RG: Yeah, I get to know their personalities, and I already know who I may need to work with. Last year, we actually had a pair of twins and this year they are first graders. The growth in their language, through the WITS program, just having them talk about the book, you could see a huge difference.  They actually gave me the biggest insight, because I didn’t know their personalities until they came to the WITS program. When it came to September, I already knew that they needed to socially warm up to the environment. So the first day they were in a way like, “I know this is my space and I belong here.”

EC: You run the program in the exact same classroom that you then have the students in., and Talcott is one of our WITS Kindergarten locations. Do the same mentors work with your students?

RG: Yeah, some of the mentors who come during the summer actually decide to stay at Talcott because they love the children.

EC: What were some of your best memories as lead teacher of the WITS summer program?

RG: I loved when [the students] acted out the Three Billy Goats Gruff. Every time we finish reading a book, the students acted out the original fairy tale and to see them acting out the part with the ogre, saying “Who’s that tripping over my bridge?”  And everybody else is like “Oh my god!!!” when he falls off,  it’s like a dramatic slow fall. It’s the cutest thing ever. So I think that is one of my best memories. I really enjoyed the summer program, I can’t say enough great things about it.

EC:  This year you were a Rochelle Lee Teacher Awardee as well. What is your role in the Rochelle Lee Teacher Award program this year?

RG: Yes, this year I applied for the Rochelle Lee grant,  and I am an individual awardee. This is the first time I have ever done it, I had heard great things about it, so I thought, “why not do it?”

EC:  What differentiates the Rochelle Lee Teacher Award from other CPS PD programs?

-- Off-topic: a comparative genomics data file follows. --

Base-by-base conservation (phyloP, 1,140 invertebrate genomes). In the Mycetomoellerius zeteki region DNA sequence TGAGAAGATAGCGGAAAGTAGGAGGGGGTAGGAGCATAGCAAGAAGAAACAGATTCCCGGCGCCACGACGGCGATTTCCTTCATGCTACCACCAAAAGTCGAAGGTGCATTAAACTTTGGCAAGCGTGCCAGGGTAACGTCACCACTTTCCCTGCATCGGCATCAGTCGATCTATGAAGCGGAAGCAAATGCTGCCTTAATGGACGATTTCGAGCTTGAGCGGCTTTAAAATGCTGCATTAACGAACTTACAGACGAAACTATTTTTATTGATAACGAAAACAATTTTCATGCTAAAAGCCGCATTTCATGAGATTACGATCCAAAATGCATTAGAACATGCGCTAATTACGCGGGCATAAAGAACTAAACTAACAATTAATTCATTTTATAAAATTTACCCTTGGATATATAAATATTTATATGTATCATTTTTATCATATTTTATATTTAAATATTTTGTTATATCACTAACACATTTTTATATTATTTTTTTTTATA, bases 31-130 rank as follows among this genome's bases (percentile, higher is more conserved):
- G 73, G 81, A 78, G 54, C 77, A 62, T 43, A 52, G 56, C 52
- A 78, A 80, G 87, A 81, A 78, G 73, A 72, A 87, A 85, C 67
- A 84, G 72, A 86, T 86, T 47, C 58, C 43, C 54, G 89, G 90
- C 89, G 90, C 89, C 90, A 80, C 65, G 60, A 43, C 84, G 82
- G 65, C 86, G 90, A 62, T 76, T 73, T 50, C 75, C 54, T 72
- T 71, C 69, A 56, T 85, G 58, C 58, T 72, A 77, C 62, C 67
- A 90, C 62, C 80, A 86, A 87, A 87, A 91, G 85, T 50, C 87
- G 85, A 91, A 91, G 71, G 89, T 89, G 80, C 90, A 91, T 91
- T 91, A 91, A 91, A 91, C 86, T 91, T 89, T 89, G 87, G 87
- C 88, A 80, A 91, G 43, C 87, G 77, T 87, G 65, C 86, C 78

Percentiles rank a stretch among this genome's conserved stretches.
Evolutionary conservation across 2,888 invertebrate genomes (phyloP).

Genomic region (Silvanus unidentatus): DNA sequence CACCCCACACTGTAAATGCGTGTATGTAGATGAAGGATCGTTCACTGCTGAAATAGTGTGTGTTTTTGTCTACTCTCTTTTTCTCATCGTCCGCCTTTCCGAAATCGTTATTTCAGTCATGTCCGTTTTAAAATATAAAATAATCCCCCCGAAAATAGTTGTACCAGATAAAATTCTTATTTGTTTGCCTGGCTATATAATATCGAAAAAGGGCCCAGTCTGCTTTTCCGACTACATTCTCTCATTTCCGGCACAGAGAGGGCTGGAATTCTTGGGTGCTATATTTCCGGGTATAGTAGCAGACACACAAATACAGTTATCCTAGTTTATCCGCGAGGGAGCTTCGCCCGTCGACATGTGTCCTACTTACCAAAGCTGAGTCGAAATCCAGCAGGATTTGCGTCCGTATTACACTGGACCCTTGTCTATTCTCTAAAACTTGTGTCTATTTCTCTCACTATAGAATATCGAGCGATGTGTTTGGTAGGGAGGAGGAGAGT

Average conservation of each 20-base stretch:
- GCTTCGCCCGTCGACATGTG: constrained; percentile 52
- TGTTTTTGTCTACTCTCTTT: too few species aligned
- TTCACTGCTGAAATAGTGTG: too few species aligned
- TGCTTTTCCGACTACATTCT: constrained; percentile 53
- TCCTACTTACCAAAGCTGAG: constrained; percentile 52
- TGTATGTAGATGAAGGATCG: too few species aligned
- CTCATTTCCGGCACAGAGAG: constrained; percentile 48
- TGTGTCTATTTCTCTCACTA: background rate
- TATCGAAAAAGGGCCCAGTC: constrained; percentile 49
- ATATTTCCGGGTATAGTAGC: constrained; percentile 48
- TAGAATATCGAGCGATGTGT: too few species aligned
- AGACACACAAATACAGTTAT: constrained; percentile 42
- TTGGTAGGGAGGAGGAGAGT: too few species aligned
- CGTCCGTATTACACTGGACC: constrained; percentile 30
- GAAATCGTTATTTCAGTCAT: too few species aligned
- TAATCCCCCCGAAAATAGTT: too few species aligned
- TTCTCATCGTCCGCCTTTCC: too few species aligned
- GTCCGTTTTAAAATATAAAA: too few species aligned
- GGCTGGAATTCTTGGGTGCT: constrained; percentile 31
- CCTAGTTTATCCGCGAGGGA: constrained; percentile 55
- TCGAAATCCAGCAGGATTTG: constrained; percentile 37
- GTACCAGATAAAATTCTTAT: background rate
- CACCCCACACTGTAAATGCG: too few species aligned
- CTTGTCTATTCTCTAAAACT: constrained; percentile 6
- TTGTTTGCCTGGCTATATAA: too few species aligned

One thing that really resonated was the being part of a book club. Reading the book  made me reflect as a reader. I think during the school year you do reflect, but you talk about articles or you talk about professional development books which sort of gets dry. We read “The Turner House” , and I thought about the cultural components [of the story] as I was reading – how can I expose my children to more different cultures and books and also encourage being reflective of their home environment?

The professional development re-affirmed a lot of what I was doing in my classroom. One presenter talked about conferencing with students, and I would ask, “Is this the right strategy?” When she presented, she was reaffirming: “I’m on the right track, this is what other colleagues are doing and it’s working for them.” One facilitator gave me some great feedback on how to structure students in small groups that I’m going to take to the classroom and fully implement.  Hearing others’ feedback really helped out a lot, especially when it’s a colleague presenting from CPS because we’re in the same boat. The presenters are excited to present their ideas as they are experts at it and they really know what they’re talking about. You have a catalog of sessions to choose from and you really zone in on what you want to work on versus what they tell you to work on.